Aims: The COVID-19 pandemic has caused strain on hospital systems and potential delay in diagnosis of type 1 diabetes (T1D). Outpatient diagnosis and treatment of metabolically stable young persons with new-onset T1D have been shown to be equivalent to inpatient . We describe an approach to outpatient management of newly diagnosed T1D during the COVID-19 pandemic using an interdisciplinary team, telemedicine, and diabetes technologies including rapid implementation of continuous glucose monitoring (CGM).
Methods: Following the onset of the COVID-19 pandemic, new-onset cases of T1D were tracked . After laboratory confirmation of diagnosis and metabolic stability, patients and families were referred for ambulatory initiation of insulin therapy and diabetes education . These cases were reviewed using data extracted from the electronic health record, comments from multidisciplinary team members, and cloud-based glucose data .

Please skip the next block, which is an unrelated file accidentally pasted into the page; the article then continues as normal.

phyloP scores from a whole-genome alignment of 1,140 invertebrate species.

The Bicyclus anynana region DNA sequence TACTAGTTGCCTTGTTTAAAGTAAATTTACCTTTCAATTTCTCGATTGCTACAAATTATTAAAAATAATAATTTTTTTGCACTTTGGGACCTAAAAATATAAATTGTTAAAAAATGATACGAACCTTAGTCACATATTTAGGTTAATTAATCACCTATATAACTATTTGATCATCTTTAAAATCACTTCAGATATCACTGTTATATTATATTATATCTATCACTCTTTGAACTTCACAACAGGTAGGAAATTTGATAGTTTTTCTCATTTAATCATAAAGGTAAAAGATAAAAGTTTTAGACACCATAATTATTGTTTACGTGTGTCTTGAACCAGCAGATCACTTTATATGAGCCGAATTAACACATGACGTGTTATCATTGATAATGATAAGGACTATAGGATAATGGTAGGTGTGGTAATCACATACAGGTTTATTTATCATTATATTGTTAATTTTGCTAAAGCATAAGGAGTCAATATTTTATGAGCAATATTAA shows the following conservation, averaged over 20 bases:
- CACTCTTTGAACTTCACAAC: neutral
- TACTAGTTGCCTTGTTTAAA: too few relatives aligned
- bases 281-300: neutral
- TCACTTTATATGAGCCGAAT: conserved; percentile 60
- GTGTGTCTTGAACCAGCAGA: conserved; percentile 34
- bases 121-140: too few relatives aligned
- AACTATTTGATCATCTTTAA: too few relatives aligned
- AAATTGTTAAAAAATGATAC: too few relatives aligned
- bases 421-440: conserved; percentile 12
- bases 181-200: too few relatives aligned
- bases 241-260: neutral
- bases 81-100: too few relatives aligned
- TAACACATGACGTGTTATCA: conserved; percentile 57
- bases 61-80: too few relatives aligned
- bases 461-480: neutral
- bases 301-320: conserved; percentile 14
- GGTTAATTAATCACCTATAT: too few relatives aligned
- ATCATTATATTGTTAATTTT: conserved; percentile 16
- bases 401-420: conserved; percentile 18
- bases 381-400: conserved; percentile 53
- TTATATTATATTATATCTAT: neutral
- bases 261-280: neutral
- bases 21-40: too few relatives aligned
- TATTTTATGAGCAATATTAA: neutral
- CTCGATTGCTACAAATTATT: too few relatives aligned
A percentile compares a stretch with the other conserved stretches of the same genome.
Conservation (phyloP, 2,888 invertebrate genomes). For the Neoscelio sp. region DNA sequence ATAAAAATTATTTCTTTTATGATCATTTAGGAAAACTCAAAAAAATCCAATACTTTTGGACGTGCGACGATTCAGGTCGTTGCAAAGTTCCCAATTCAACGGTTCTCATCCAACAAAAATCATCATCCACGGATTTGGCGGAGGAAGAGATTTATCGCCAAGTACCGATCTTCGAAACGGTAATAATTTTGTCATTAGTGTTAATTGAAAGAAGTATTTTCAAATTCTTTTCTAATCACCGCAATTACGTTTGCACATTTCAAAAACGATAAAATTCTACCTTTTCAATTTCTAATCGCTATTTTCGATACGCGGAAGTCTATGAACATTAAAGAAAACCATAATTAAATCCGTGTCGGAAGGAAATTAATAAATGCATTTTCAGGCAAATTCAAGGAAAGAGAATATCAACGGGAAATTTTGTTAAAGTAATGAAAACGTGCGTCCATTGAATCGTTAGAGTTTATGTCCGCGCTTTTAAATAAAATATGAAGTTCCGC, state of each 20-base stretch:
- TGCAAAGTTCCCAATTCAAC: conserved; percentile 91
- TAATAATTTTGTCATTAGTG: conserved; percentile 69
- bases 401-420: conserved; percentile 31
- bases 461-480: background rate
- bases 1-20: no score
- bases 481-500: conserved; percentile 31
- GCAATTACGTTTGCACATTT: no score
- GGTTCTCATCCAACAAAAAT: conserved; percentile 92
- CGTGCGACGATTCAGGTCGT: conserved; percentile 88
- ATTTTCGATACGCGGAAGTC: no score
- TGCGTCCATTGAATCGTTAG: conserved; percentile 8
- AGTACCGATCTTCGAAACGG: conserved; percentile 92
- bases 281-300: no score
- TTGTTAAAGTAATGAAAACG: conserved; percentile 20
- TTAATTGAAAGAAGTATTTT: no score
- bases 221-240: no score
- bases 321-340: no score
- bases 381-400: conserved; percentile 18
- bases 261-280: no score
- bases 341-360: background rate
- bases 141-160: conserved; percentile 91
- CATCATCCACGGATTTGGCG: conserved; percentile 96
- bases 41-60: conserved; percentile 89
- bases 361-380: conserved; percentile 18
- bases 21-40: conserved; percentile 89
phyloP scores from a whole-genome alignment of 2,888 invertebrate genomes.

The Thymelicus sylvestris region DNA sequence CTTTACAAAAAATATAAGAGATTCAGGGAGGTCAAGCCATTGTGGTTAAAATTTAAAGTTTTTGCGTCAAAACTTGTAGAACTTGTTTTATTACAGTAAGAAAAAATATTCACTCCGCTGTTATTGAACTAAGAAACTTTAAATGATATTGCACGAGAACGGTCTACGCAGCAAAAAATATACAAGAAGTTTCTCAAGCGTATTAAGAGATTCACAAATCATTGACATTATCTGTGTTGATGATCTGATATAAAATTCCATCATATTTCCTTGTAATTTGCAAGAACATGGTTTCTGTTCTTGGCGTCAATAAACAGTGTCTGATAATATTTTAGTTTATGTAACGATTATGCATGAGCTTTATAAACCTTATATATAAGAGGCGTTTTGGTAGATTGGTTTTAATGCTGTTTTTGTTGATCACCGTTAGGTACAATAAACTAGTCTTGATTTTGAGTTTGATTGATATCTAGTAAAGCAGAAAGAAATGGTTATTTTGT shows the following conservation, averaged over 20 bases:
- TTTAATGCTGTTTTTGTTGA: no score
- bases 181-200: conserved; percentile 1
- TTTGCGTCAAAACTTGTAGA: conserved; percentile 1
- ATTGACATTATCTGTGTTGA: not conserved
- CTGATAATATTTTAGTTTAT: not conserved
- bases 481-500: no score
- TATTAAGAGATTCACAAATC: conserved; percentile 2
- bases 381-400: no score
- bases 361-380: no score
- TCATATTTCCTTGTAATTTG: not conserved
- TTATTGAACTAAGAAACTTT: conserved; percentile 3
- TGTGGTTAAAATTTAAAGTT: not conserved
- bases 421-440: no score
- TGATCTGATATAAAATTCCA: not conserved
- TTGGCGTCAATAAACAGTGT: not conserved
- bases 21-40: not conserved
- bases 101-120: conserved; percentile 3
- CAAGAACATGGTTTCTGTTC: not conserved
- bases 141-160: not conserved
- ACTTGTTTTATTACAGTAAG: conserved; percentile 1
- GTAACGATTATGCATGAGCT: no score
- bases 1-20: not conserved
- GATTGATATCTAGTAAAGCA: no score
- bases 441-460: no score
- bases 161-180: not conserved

Results: We report on seven young people with new-onset T1D without diabetic ketoacidosis from April to June 2020, during the COVID-19 pandemic . Ages ranged 9-23 years with presenting hemoglobin A1c (HbA1c) values 10-14.5% . Initial evaluation was generally face-to-face, followed by frequent telemedicine visits . Five patients had a family history of T1D . Two patients had access to at-home HbA1c kits prompting evaluation in the absence of symptoms . Four patients required emergency department evaluation . Five patients presented with ketosis . All patients were prescribed CGM at the first visit, most starting within 1 month .
Conclusions: Technology is extraordinarily useful for the care of young persons with new-onset T1D in the ambulatory setting during the COVID-19 pandemic . Large observational studies are needed to better understand outcomes of an outpatient, technology-focused approach.